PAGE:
• +/- - Perhaps the most arbitrary stat in fantasy sports.  Don't waste your time trying to predict this one.  Generally speaking, favor players on good teams over those with poor goal ratios.  Often times a decent +/- will line up nicely with points, and when it doesn't, it's not worth worrying about.
  • SHG/PPG - For as often as a short handed goal is scored, pay no attention.  Power Play time (and goals) on the other hand are more predictable and should factor into your rankings.  CBS offers a bonus point for each goal on the power play, so give a slight boost to guys like Simmonds and Vrbata that might otherwise not be worth a look.

 

 

Goalies

CBS strikes a decent balance when valuing goaltenders between wins, saves, and goals against.  A player who sees a ton of shots (Varlamov, Bernier) has an edge out of the gate over a guy who only has to wake up every few minutes to turn aside a casual kick save (Rask).  So don't completely shy away from a good goalie on a poor defensive team.  Shutouts are hard to predict, but there are certain goalie who historically will give you that added bonus on a regular basis (Rask, Quick).  The obvious category (and the one that may be easiest to predict) is wins.  At 5 points a piece, this is where you'll want to weight a good bit of your ranking for this league.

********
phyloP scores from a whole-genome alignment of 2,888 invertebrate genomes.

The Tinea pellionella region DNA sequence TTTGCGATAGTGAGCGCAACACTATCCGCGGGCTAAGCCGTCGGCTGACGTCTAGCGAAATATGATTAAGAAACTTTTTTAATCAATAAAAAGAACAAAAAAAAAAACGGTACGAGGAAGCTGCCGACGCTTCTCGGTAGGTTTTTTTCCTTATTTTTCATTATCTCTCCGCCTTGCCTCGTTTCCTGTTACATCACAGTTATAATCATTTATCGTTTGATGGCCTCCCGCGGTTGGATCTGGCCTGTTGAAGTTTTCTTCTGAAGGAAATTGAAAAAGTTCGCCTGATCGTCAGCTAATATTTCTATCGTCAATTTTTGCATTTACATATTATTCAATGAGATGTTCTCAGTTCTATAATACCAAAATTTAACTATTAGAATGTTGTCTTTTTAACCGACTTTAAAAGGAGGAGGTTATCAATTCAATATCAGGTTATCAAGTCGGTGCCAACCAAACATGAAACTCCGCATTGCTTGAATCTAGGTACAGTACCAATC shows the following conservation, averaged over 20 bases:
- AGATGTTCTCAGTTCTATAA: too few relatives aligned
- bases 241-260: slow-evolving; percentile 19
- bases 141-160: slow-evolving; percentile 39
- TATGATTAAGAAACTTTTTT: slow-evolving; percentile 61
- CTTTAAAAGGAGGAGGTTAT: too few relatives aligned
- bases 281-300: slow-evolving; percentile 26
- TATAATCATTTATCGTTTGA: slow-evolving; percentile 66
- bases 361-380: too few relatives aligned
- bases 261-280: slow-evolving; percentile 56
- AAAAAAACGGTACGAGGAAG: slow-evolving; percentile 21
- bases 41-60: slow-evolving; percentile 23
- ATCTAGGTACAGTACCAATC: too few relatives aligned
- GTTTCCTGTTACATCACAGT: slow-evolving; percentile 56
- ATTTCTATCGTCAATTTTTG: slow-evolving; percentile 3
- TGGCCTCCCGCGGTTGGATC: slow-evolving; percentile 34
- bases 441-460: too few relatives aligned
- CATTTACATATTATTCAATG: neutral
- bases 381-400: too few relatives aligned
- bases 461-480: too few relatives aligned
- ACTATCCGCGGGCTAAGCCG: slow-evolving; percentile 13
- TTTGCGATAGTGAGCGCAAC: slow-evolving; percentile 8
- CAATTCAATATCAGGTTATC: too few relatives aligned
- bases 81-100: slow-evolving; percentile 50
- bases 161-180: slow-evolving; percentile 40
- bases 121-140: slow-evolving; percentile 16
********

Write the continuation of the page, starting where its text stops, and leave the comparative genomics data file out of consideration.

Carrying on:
Bottom line: focus on Wins and Saves.

 

 

Points Per Game Rule

One last point worth noting in CBS scoring rules is how they award points.  It's not the total points earned that matter in a head-to-head matchup.  It's fantasy points per game played.  While this won't affect most of your decisions at draft time for forwards and defense, it's something to think about for goaltenders.  This makes a split-crease situation somewhat more palatable.   This makes the goalies in St. Louis or Anaheim a prime target in CBS, whereas they may be overlooked in other formats.  It's still risky to go with a part-time goalie in net, but in this format, you can pull it off.